Joe’s, in Ithaca, has remained as one of the more iconic restaurants in downtown Ithaca over the last several decades. (Photo Casey Martin)

Joe’s, in Ithaca, has remained as one of the more iconic restaurants in downtown Ithaca over the last several decades. 


Readers of this column know I like to begin restaurant reviews with a bit of history of the establishment, and Joe’s past is one of the most interesting in Ithaca. When I graduated from Cornell in the mid-20th century there were already many restaurants in downtown Ithaca. In the intervening years, only one has remained with the same name at the same location, and that’s Joe’s at the corner of Buffalo and Meadow streets. Years ago, that intersection was one of the busiest in Tompkins County, and was the reason many diners found Joe’s and enjoyed it. In the 1920s, the site was a grocery store, and the area that now serves as the bar was a grocery display case. In 1933, when prohibition ended, the display case was converted to a more profitable bar and the store itself was renovated into a restaurant, with the owners living above it. In 1947, after World War II ended, troops returned to the U.S., and many wanted to enjoy the pizzas that were so popular in Europe. This prompted the owner of Joe’s to travel to NYC to buy, and bring back, the first pizza oven to Ithaca. Pizzas became so popular that other local restaurant owners soon were serving them.

In the almost 100 years between 1923 and 2019, Joe’s has changed hands several times and, in fact, closed completely three times. With each change in ownership came changes to the character and quality of the establishment, even though the name, Joe’s, became an icon in the area and each new owner retained it. With the heavy traffic at the intersection, it’s convenient that Joe’s still has free, off-street parking behind the building. 

The main dining room, on Buffalo Street, where many of us used to eat, no longer serves meals. The tables and chairs are gone and the space is now used for “special events.” Dining is limited to the bar area, with seven chairs, three booths and a TV and its extension to a modest space with booths and tables on the Meadow Street side of the restaurant. The closing of the main dining room is an obvious reflection of a significant reduction in Joe’s popularity. 

And now, to the food.

I’ve tried two appetizers. The chicken wings were fine, except I ordered the parmesan/garlic dressing, and the four wings, cut into eight pieces, had no discernable parmesan/garlic flavor. There was a mysterious glob on the plate, under the wings, which the server couldn’t identify but reported, after checking in the kitchen, was the cheese. I couldn’t cut into it, so I ate the wings without flavoring and enjoyed them, as they were cooked well and were accompanied by a bit of blue cheese dressing for dipping and flavoring. The Tuscan soup was loaded with generous portions of sausage, potatoes, kale and bacon; however, it was so salty I didn’t eat it. My companion ordered a house salad as an appetizer, and was pleased that the “mixed greens” turned out to be romaine lettuce and there were copious amounts of tomatoes, peppers, olives, and red onions. In fact, one of the best aspects of Joe’s is that the portions are generous.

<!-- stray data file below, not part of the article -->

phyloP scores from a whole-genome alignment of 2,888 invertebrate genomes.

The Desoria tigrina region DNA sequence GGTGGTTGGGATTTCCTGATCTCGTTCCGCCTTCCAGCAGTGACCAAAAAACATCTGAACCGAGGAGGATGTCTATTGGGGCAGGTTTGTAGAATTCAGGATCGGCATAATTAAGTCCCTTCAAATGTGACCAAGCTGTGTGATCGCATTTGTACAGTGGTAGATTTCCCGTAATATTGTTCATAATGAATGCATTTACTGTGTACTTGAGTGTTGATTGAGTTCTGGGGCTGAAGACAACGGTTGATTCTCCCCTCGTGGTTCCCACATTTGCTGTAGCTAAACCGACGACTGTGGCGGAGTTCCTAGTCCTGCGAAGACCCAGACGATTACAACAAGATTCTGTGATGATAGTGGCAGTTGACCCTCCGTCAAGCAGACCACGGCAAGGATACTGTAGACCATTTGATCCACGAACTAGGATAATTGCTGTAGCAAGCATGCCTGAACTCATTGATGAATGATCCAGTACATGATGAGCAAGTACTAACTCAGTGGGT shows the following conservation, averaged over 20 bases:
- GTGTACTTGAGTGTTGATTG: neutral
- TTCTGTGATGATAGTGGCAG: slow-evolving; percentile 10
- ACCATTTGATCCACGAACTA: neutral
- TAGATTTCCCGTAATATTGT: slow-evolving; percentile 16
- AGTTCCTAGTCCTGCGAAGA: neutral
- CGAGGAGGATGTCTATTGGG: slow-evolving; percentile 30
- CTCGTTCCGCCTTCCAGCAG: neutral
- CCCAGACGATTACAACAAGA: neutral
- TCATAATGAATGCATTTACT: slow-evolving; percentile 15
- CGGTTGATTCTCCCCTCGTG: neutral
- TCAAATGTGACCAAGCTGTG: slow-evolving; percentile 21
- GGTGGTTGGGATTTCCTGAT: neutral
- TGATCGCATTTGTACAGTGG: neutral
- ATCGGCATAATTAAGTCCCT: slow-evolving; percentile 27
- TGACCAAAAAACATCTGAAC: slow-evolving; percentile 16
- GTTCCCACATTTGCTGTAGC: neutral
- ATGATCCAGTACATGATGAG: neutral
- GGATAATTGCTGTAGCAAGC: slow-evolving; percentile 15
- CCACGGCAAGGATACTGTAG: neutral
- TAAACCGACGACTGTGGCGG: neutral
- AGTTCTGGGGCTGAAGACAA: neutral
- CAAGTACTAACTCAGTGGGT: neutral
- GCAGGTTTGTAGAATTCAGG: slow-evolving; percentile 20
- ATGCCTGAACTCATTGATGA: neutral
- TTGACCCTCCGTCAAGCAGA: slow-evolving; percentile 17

The menu does not have any veal selections (which should make some Ithacans happy, some not) or lasagna. The evenings I was there, lasagna was one of the three specials on a small specials menu, which is often utilized for several weeks. All I want to say about the lasagna is that others served in town are better. I also ordered white clam sauce, which featured small, Little Neck-type clams both in the shell and out. The clams were not tender, the linguine was obviously not homemade, and the sauce was on the bland side. 

Desserts are rather ordinary and none are homemade. 

The wine menu, though small, covers all the bases. All the basic grape varieties most wine drinkers would choose are represented in the nine reds and five whites. Vintages are not listed, which gives the owner and his distributer more flexibility but shouldn’t bother most customers. 


Various websites are confusing and list different hours of operation and menus. To be sure, it’s best to call. 

Half-price appetizers are offered in the bar area from 4 to 6 p.m.; however, it should be noted that Joe’s is closed Monday and doesn’t open Tuesday, Wednesday, and Thursday until 4:30 p.m.

Prices for wine and food, though not inexpensive, are reasonable.


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